The 2020 ‘Sustainable cotton ranking’ was published by PAN UK, Solidaridad and WWF recently. As per their ranking, Adidas ranked the top, IKEA and H&M became 2nd and 3rd respectively.
It was reported that the global production of sustainable cotton in 2017-2018 was 21%. Quite an improvement as it was only 12% in 2015-2016. But in 2017-2018, only 25% of the sustainable cotton was pulled by brands and retailers as sustainable cotton and the rest was sold as conventional cotton.
All the sustainable initiatives on cotton are positively contributing to ecology, economy and society one way or the other. Like organic promoting natural seeds and less use of harmful pesticides, herbicides and chemicals in growing cotton.
Others are encouraging and educating farmers to use optimum inputs, standard agricultural practice in growing, collecting seed cotton and ginning. More and more requirements for sustainable cotton from Brands and Retailers would definitely make the cotton value chain more sustainable.
For organic cotton, the main source is India and the price is a minimum of 8-10 cents per lbs less than any other variety. On the other hand, for BCI (Better Cotton Initiative) there are many growths available and it is the major source of sustainable cotton.
CmiA (Cotton Made in Africa) is available in large quantities with good quality, both with Mass Balancing option and HIP (Hard Identification Particulars). It can also be used as BCI, LEEDS, MyBMP and Fair Trade (FT) though Retailers and Brands do not prefer it.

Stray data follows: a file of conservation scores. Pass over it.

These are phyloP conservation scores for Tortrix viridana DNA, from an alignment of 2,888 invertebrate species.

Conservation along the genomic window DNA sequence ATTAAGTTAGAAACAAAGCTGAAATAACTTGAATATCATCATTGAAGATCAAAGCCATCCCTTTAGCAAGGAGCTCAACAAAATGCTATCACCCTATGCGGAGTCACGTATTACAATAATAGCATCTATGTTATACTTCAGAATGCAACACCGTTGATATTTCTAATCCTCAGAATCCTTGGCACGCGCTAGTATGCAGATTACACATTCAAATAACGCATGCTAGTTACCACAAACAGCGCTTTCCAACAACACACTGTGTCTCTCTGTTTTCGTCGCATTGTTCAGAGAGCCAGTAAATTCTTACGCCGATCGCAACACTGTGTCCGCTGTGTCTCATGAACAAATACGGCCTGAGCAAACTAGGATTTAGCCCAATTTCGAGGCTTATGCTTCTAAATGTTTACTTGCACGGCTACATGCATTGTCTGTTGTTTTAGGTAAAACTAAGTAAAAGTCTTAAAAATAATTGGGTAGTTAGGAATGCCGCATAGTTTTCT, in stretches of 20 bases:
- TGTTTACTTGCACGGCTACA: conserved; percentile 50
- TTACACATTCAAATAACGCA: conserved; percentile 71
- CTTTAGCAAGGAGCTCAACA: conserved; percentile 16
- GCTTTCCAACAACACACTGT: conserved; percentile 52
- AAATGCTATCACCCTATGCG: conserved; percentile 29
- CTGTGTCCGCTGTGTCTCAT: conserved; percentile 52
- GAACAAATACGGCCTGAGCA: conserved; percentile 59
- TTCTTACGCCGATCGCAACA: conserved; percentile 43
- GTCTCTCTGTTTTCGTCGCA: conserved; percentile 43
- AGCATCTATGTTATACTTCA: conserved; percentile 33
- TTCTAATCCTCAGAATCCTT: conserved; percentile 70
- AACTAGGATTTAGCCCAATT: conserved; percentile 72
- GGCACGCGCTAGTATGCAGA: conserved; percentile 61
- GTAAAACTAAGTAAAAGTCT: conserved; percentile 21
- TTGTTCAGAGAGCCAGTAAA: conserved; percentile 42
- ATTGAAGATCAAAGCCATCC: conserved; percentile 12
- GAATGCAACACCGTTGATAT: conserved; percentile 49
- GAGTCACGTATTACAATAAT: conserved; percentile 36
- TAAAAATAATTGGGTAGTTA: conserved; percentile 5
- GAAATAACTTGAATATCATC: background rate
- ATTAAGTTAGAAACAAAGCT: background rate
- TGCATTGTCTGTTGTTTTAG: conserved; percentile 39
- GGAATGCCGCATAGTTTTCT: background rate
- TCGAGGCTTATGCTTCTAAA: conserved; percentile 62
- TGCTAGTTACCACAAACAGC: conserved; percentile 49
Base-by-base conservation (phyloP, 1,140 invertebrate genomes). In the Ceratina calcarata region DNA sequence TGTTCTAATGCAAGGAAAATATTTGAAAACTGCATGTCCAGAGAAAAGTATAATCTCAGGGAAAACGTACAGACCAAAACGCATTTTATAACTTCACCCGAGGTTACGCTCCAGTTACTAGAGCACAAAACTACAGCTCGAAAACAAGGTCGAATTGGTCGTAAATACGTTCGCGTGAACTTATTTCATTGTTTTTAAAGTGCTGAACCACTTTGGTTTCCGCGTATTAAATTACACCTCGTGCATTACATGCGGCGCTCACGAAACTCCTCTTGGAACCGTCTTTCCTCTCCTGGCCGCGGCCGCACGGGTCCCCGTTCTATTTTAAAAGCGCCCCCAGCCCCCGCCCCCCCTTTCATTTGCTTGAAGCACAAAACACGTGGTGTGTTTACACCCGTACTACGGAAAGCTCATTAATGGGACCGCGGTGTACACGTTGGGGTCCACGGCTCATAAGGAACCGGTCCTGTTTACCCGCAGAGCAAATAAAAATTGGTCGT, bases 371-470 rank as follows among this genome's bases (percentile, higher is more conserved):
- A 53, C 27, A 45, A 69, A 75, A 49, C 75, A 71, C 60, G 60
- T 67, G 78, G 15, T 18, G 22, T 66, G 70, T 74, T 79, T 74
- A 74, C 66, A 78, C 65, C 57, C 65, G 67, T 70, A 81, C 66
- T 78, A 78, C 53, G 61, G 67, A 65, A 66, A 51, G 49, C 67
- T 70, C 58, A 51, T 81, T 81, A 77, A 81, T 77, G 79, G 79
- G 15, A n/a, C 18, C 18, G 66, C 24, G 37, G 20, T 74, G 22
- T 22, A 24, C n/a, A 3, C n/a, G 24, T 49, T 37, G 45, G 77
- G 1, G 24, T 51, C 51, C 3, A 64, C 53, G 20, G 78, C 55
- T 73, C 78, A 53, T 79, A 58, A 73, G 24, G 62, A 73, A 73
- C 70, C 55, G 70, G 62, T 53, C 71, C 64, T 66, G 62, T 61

Cotton quality depends on the soil, seed variety, climate, availability, cotton collection, grading, ginning and marketing. But culture plays a big role in ensuring quality, productivity and sustainability as it takes time to change either on the positive or negative side.
There are a lot of examples of poor quality to great quality (Australia) over time and vice-versa (Zimbabwe). So, before selecting a growth it needs to be studied in detail to make a good decision.
To ensure optimum quality not only the quality of collected seed cotton is enough but ginning also plays a very important role. Normally, roller ginning is used for long-staple cotton while saw ginning is used for medium and short-staple cotton. Cotton irrespective of staple would give better length, better uniformity, lesser short fiber and neps, lower grades/leaf/trash if ginned through roller ginning process. On the contrary, was ginning would do the opposite.
Therefore, before making any comment, application or decision on a particular lot of cotton it is better to know the ginning process of that lot.
Contamination and stickiness
It is always better to eliminate contamination (Including PP) and stickiness at the beginning or at the initial stage. To handle contaminated and sticky fiber mills have some special arrangements before blow room to manage the problem who buys those as a part of their plan.
In the blow room, it is not bad to have two contamination detectors in one line if they say they produce organic yarn regularly. Having contamination clearer in the winding is the last resort.
Spinning is a mass production process and the flexibility of the mill with respect to dealing with contamination and stickiness of cotton varies due to the requirement of the target customer, machine layout in pre-blow room, blow room and winding. So, contamination and stickiness of cotton must be kept in mind before procuring any lot or running any lot or selling any lot.
We end our discussion regarding the selection of the right cotton. I tried my best to share what I think is important but still many important points might be missing. Yet I think this series would help students of cotton who started their journey. I hope over time they would build a comprehensive knowledge upon it.